We have a long history in our country, much to our detriment, of too often declaring: It’s either my way or the highway. By necessity, the time has come to be more welcoming and inclusive, to have higher aspirations for ourselves.

I will close this essay with one such aspiration, quoting Luther Standing Bear, Oglala Sioux Chief:

I am going to venture that the man who sat on the ground in his tepee meditating on life and its meaning, accepting the kinship of all creatures, and acknowledging unity with the universe of things was infusing into his being the true essence of civilization.”

Thursday, February 2, 2017

Don't sweat this strutting showman

Snowman on Jenness Pond
CC Jean Stimmell: 2/1/17

Don't sweat this strutting showman
carrying the big stick:

In the heat of light he does melt:
It is certain no heart beat felt.*

• I am indebted to my friend Len Ziefert, for suggesting this last stanza for my little ditty, a great improvement over my original

Tuesday, January 31, 2017

Scientists find our 'oldest human ancestor'

Those who read my blog know I often photograph imaginal beings that dwell in that magical space between me and the collective consciousness of the world.

Thus, you can imagine my delight when science jumped into the act, photographing just such a "being," a transgendered individual, both male and female, they call Saccorhytus.

Here's what they say about her: "Saccorhytus was about a millimetre in size, and is thought to have lived between grains of sand on the sea bed. Saccorhytus was also covered with a thin, relatively flexible skin and muscles. It probably moved around by wriggling."
quote from

Saturday, January 14, 2017

I had a dream last night: A Parable for Our Times

A newer version of this piece with added postscript 
was publishedn1/28/17 in the Concord Monitor:
A Homeless Woman in San Francisco
CC Jean Stimmell: January 2017

I had a dream last night.  It was about a homeless man living on the streets, beaten down for so long he had lost all hope, until one day his only friend died, ravaged by abuse and neglect from a faceless oppressor.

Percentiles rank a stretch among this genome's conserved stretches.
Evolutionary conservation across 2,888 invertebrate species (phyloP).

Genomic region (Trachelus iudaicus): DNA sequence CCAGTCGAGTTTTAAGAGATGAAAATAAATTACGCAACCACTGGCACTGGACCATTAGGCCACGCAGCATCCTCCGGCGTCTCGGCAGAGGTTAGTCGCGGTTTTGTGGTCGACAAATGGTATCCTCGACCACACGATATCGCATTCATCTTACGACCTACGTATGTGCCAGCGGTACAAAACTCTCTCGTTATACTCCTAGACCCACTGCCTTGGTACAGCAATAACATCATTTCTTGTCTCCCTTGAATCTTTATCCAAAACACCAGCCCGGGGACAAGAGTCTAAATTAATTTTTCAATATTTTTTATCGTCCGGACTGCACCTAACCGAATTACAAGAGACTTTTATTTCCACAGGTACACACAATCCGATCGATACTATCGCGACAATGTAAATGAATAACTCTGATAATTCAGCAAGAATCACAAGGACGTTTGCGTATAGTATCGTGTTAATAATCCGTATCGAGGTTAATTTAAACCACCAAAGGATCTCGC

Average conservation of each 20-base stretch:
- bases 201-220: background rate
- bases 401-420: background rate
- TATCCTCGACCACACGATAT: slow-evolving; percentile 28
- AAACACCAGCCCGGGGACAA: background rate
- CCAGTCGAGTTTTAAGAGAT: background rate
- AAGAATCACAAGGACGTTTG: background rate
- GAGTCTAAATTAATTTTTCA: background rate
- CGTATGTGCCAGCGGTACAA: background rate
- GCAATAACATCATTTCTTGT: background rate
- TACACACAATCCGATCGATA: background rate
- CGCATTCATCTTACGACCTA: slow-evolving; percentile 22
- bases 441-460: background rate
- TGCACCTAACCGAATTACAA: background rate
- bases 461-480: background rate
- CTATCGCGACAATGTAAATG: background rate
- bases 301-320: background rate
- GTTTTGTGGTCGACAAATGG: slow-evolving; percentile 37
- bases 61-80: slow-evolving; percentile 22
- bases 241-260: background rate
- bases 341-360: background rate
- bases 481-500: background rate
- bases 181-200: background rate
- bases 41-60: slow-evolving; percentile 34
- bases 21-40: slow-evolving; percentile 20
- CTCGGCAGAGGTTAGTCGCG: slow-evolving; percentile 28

Roused from his zombie-like existence by her death, he found himself carving a likeness of her killer on the roots of an overturned tree in the nearby park. It was physically hard work but even more so emotionally, trying to recover such a fundamental repressed memory from a lifetime of trauma.

People passing by stopped to stare but became energized by his passion and began donating gouges and carving knives to promote his cause. Over time, the sculpture started to take shape in the form of an avenging god.

The homeless man called it Moloch in reference to Allen Ginsberg’s poem “Howl,” which he had read in a tattered book he had rescued from under some rotten food in a dumpster.

In fact, he had memorized the opening lines: “I saw the best minds of my generation destroyed by madness, starving hysterical naked, dragging themselves through the negro streets at dawn…”

The truth of what the poet was saying resonated in every fiber of the homeless man’s body and soul: his heart went out to the unemployed, the mentally ill, the veterans, all the regular folks in our country who have been discarded for being just another unneeded item, a commodity that has outlived its usefulness.

The homeless man was correct: Moloch is Ginsberg’s metaphor for global capitalism, the avenging god of the marketplace, the relentless overseer who runs our whole nation like one big, for-profit business; Moloch, whose money and power makes him the hidden ruler, even over our government, keeping both democrats and republicans meekly in line.

Each day more people came streaming to the park to see the homeless man’s creation, which was slowly but surely, revealing the secret identity of this terrifying apparition who had lurked in the shadows of their nightmares all these years.

The sculpture became a sensation. Some pundits pointed out the statue’s resemblance to the new orange-haired president. More and more people streamed to the park feeling empowered that they could finally identify their real oppressor.

Rising up as one, the people began to protest, refusing to remain passive pawns in a system that rewards the top 1% at the expense of the 99% of the rest of us; in a system where eight men (six of whom are Americans) own the same amount of wealth as one-half the world’s population.

Looking back years later, historians agree this was the turning point when the people rose up against this gross inequality and demanded power be returned to them, restoring democracy in America.

The moral of this story is that sometimes all it takes is a single, committed person to change a nation.

New Trump Mural: Mission Distict, San Francisco
CC Jeam Stimmell: January 2017